An Evening at Mataki Maori Village


Sometimes you just have to be a tourist and do touristy things.  This was a touristy thing.  Mataki Maori Village recreates a bit of native culture, from the choice of a chief for our group, his acceptance into the village (including us, his villagers), and moving from hut to hut to learn about bits of Maori practices.

First up, the chief “asked” me to volunteer to learn the poi balls, used many years ago by Maori to increase agility and strength.  Now used mostly by women in dances.


We moved from hut to hut, learning about rhythm, strength, and culture-passing traditions.


We were starving, ready for the “hangi” but first,  a show. . .

Finally. . .at 9 pm. It was time to unearth the meal which had been cooking in a pit for about 3 hours.  Can we pull–eeeeaaasseee EAT!?


The “hangi”—Chicken, lamb, potatoes, carrots, bread, sweet potatoes. . .before we knew it we were in the lodge, eating , listening to stories,and singing.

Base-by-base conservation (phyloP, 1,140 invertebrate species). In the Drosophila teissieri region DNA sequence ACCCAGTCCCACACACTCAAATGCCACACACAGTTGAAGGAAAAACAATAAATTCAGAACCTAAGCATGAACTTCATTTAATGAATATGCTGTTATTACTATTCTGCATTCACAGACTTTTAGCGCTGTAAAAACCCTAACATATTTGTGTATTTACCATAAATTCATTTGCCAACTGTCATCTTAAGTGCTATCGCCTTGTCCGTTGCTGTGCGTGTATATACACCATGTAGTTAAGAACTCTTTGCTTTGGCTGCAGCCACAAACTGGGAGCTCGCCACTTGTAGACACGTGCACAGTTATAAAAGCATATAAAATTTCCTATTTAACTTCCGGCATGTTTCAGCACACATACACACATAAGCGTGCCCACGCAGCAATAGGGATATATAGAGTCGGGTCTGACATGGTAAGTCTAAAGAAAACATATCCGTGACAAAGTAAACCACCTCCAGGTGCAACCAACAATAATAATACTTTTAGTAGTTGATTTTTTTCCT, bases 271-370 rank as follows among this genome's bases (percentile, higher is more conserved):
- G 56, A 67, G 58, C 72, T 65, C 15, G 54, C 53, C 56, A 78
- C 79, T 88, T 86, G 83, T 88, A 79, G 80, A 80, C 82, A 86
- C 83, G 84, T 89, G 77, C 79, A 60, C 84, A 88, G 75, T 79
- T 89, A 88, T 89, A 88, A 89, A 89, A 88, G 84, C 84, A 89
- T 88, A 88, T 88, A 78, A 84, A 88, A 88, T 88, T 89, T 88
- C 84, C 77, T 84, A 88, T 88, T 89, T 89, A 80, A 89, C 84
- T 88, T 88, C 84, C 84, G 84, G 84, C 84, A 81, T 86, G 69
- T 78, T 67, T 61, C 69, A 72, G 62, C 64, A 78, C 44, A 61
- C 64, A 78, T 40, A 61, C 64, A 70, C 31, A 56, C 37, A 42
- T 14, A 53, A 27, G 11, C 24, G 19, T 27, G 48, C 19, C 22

On the coach ride back to our hotel our host asked for singers to share national songs. We heard from China, the Czech Republic, and then the US.  Don stood up and said, “Would you please all join me in singing Happy Birthday to my wife of 46 years?!”  OMG. ..we heard Happy Birhday in English, Czech, Chinese, and Maori.  Unforgettable.

A delightful evening!



2 responses »

  1. Quite educational! I was reminded of the Maori culture again when I visited Hawaii’s cultural center and learned that Maoris were among the early native inhabitants of the tribes in Hawaii. Enjoy the north Linda. And Happy Birthday!

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